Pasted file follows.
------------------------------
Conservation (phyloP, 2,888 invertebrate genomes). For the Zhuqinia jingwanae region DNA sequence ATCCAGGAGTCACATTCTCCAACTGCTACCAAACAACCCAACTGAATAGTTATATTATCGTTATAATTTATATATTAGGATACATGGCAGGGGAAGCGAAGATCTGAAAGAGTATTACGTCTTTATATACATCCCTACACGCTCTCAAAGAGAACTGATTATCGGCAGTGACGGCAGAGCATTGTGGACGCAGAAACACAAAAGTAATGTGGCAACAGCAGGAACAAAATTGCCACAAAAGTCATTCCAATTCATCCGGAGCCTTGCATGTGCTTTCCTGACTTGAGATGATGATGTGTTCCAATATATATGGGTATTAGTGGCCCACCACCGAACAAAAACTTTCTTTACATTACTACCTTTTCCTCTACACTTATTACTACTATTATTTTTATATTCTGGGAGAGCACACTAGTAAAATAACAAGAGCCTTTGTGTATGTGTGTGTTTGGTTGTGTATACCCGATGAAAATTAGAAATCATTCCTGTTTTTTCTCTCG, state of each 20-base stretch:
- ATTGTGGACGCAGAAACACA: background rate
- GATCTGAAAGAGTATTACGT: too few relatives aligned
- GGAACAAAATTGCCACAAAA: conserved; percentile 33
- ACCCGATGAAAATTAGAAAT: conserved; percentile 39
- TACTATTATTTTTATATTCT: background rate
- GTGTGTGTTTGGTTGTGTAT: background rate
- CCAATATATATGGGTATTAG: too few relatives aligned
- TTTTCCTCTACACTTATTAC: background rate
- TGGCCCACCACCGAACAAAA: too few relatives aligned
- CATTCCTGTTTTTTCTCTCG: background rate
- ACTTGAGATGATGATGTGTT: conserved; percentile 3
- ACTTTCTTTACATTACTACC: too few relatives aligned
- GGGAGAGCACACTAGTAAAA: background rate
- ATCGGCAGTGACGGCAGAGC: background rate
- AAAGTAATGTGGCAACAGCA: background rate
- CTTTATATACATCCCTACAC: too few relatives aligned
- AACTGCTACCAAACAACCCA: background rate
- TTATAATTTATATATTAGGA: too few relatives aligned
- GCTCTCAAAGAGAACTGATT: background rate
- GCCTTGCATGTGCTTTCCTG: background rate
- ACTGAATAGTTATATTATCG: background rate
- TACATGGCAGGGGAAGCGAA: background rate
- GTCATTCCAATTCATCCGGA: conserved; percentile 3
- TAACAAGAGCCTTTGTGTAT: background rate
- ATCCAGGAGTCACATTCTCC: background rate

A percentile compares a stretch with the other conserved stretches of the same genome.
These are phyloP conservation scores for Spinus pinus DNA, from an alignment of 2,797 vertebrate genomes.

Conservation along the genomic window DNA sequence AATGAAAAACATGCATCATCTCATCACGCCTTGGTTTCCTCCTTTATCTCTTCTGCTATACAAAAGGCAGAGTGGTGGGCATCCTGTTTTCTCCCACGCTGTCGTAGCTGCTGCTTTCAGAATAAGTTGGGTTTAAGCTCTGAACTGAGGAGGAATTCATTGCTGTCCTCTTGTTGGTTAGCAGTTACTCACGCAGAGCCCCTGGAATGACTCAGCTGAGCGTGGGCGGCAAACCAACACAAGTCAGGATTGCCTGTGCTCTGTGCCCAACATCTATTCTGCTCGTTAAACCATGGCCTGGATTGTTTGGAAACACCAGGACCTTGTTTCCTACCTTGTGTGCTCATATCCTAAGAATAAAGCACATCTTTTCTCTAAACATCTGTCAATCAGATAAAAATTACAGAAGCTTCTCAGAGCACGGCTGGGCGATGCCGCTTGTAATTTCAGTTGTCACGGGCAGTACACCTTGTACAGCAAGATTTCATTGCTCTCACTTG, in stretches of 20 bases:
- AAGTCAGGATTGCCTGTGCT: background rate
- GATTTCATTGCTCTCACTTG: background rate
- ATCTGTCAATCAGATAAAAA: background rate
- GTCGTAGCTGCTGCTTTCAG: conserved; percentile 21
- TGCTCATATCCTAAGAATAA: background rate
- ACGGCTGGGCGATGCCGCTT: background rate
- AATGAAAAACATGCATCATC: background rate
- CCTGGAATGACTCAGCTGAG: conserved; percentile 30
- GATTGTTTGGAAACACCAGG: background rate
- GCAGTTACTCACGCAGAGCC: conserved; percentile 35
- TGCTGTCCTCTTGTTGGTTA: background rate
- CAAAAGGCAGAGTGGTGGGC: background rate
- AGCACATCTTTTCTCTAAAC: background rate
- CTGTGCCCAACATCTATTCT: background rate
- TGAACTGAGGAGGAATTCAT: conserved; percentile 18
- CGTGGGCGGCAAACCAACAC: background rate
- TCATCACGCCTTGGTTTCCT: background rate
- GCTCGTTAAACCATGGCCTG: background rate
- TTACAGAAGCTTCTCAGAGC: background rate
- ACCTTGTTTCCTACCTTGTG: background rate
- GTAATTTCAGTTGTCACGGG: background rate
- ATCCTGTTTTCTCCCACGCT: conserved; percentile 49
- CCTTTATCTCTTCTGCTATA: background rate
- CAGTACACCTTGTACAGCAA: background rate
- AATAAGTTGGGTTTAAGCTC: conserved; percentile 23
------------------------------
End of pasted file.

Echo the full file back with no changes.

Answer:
Conservation (phyloP, 2,888 invertebrate genomes). For the Zhuqinia jingwanae region DNA sequence ATCCAGGAGTCACATTCTCCAACTGCTACCAAACAACCCAACTGAATAGTTATATTATCGTTATAATTTATATATTAGGATACATGGCAGGGGAAGCGAAGATCTGAAAGAGTATTACGTCTTTATATACATCCCTACACGCTCTCAAAGAGAACTGATTATCGGCAGTGACGGCAGAGCATTGTGGACGCAGAAACACAAAAGTAATGTGGCAACAGCAGGAACAAAATTGCCACAAAAGTCATTCCAATTCATCCGGAGCCTTGCATGTGCTTTCCTGACTTGAGATGATGATGTGTTCCAATATATATGGGTATTAGTGGCCCACCACCGAACAAAAACTTTCTTTACATTACTACCTTTTCCTCTACACTTATTACTACTATTATTTTTATATTCTGGGAGAGCACACTAGTAAAATAACAAGAGCCTTTGTGTATGTGTGTGTTTGGTTGTGTATACCCGATGAAAATTAGAAATCATTCCTGTTTTTTCTCTCG, state of each 20-base stretch:
- ATTGTGGACGCAGAAACACA: background rate
- GATCTGAAAGAGTATTACGT: too few relatives aligned
- GGAACAAAATTGCCACAAAA: conserved; percentile 33
- ACCCGATGAAAATTAGAAAT: conserved; percentile 39
- TACTATTATTTTTATATTCT: background rate
- GTGTGTGTTTGGTTGTGTAT: background rate
- CCAATATATATGGGTATTAG: too few relatives aligned
- TTTTCCTCTACACTTATTAC: background rate
- TGGCCCACCACCGAACAAAA: too few relatives aligned
- CATTCCTGTTTTTTCTCTCG: background rate
- ACTTGAGATGATGATGTGTT: conserved; percentile 3
- ACTTTCTTTACATTACTACC: too few relatives aligned
- GGGAGAGCACACTAGTAAAA: background rate
- ATCGGCAGTGACGGCAGAGC: background rate
- AAAGTAATGTGGCAACAGCA: background rate
- CTTTATATACATCCCTACAC: too few relatives aligned
- AACTGCTACCAAACAACCCA: background rate
- TTATAATTTATATATTAGGA: too few relatives aligned
- GCTCTCAAAGAGAACTGATT: background rate
- GCCTTGCATGTGCTTTCCTG: background rate
- ACTGAATAGTTATATTATCG: background rate
- TACATGGCAGGGGAAGCGAA: background rate
- GTCATTCCAATTCATCCGGA: conserved; percentile 3
- TAACAAGAGCCTTTGTGTAT: background rate
- ATCCAGGAGTCACATTCTCC: background rate

A percentile compares a stretch with the other conserved stretches of the same genome.
These are phyloP conservation scores for Spinus pinus DNA, from an alignment of 2,797 vertebrate genomes.

Conservation along the genomic window DNA sequence AATGAAAAACATGCATCATCTCATCACGCCTTGGTTTCCTCCTTTATCTCTTCTGCTATACAAAAGGCAGAGTGGTGGGCATCCTGTTTTCTCCCACGCTGTCGTAGCTGCTGCTTTCAGAATAAGTTGGGTTTAAGCTCTGAACTGAGGAGGAATTCATTGCTGTCCTCTTGTTGGTTAGCAGTTACTCACGCAGAGCCCCTGGAATGACTCAGCTGAGCGTGGGCGGCAAACCAACACAAGTCAGGATTGCCTGTGCTCTGTGCCCAACATCTATTCTGCTCGTTAAACCATGGCCTGGATTGTTTGGAAACACCAGGACCTTGTTTCCTACCTTGTGTGCTCATATCCTAAGAATAAAGCACATCTTTTCTCTAAACATCTGTCAATCAGATAAAAATTACAGAAGCTTCTCAGAGCACGGCTGGGCGATGCCGCTTGTAATTTCAGTTGTCACGGGCAGTACACCTTGTACAGCAAGATTTCATTGCTCTCACTTG, in stretches of 20 bases:
- AAGTCAGGATTGCCTGTGCT: background rate
- GATTTCATTGCTCTCACTTG: background rate
- ATCTGTCAATCAGATAAAAA: background rate
- GTCGTAGCTGCTGCTTTCAG: conserved; percentile 21
- TGCTCATATCCTAAGAATAA: background rate
- ACGGCTGGGCGATGCCGCTT: background rate
- AATGAAAAACATGCATCATC: background rate
- CCTGGAATGACTCAGCTGAG: conserved; percentile 30
- GATTGTTTGGAAACACCAGG: background rate
- GCAGTTACTCACGCAGAGCC: conserved; percentile 35
- TGCTGTCCTCTTGTTGGTTA: background rate
- CAAAAGGCAGAGTGGTGGGC: background rate
- AGCACATCTTTTCTCTAAAC: background rate
- CTGTGCCCAACATCTATTCT: background rate
- TGAACTGAGGAGGAATTCAT: conserved; percentile 18
- CGTGGGCGGCAAACCAACAC: background rate
- TCATCACGCCTTGGTTTCCT: background rate
- GCTCGTTAAACCATGGCCTG: background rate
- TTACAGAAGCTTCTCAGAGC: background rate
- ACCTTGTTTCCTACCTTGTG: background rate
- GTAATTTCAGTTGTCACGGG: background rate
- ATCCTGTTTTCTCCCACGCT: conserved; percentile 49
- CCTTTATCTCTTCTGCTATA: background rate
- CAGTACACCTTGTACAGCAA: background rate
- AATAAGTTGGGTTTAAGCTC: conserved; percentile 23